Crazy Operations Guy
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Re: What is this "closure" that we here about nowadays

Although if they are like a couple older Germans I've met, they're attitude is probably more "My father? What father? I've never had one of those....my mother gave virgin birth"

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East Timor was officially removed from the internet yesterday

Crazy Operations Guy
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Just add some URL re-writing

Wouldn't be difficult to do some URL re-writing on incoming DNS packets (something similar to 'sed s/.tp./.tl.') not like the old .tp. TLD is going to be used by anything else for a while... This would keep anything depending on it alive and the changes would be fairly transparent. Cut it after about 5-10 years and all will be well.

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You're outta here! Baseball star strikes out sleazy trolls who targeted teen daughter

Crazy Operations Guy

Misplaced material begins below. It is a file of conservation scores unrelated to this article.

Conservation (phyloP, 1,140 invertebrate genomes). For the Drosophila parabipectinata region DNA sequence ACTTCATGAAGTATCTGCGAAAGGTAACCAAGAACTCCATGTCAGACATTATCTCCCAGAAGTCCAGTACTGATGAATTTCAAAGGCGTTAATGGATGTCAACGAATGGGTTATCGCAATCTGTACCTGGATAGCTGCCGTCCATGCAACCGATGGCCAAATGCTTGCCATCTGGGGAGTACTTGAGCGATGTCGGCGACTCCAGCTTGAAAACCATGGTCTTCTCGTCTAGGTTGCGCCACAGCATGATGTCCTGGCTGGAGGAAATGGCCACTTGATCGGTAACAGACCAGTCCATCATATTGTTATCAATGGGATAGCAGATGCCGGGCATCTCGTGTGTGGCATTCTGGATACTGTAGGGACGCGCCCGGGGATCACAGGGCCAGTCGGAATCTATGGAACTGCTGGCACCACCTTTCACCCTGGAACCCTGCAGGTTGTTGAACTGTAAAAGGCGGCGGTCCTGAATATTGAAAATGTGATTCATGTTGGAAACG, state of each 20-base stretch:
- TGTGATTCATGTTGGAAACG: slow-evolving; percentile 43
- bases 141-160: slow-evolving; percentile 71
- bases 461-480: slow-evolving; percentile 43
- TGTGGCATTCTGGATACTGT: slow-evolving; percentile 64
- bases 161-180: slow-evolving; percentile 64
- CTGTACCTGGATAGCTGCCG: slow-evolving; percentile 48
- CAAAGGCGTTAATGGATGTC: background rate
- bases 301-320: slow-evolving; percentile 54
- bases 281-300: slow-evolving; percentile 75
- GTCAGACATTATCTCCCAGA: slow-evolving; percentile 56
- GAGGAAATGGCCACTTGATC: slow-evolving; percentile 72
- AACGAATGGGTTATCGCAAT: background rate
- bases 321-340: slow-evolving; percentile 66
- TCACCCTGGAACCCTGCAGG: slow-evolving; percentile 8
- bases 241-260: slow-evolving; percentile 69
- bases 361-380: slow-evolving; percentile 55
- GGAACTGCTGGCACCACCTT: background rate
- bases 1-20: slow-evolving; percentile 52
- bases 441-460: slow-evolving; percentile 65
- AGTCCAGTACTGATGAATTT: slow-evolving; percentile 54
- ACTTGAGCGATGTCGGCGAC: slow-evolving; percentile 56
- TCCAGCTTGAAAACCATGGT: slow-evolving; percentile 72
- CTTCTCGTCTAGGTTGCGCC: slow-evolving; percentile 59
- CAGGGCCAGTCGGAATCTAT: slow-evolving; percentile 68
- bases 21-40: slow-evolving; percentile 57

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"Blame the victim. "

I've always wanted to know if that would work in court

"No, I didn't shoot that asshole, it was his fault for not getting out of the way of my bullet."

Especially when I hear idiots going on about "What did she expect going out dressed like that and at that time?"

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FREAK show: Apple and Android SSL WIDE OPEN to snoopers

Crazy Operations Guy
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Headmaster

But shouldn't the acronym be FREK?

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'Fry-OS 8' iPhone BLEW UP MY PANTS wails roasted Johnson

Crazy Operations Guy
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Re: Maybe this have something to do with the negligently ///bendable/// case.

"for several health reasons"

[Citation Needed]

Other than crappy phones exploding, I have not heard of any actual issues with carrying a phone in my pockets.

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Twitter probes terror threat: Medieval murder mob ISIS allegedly puts co-founder in crosshairs

Crazy Operations Guy
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Re: They don't want Twitter shut down?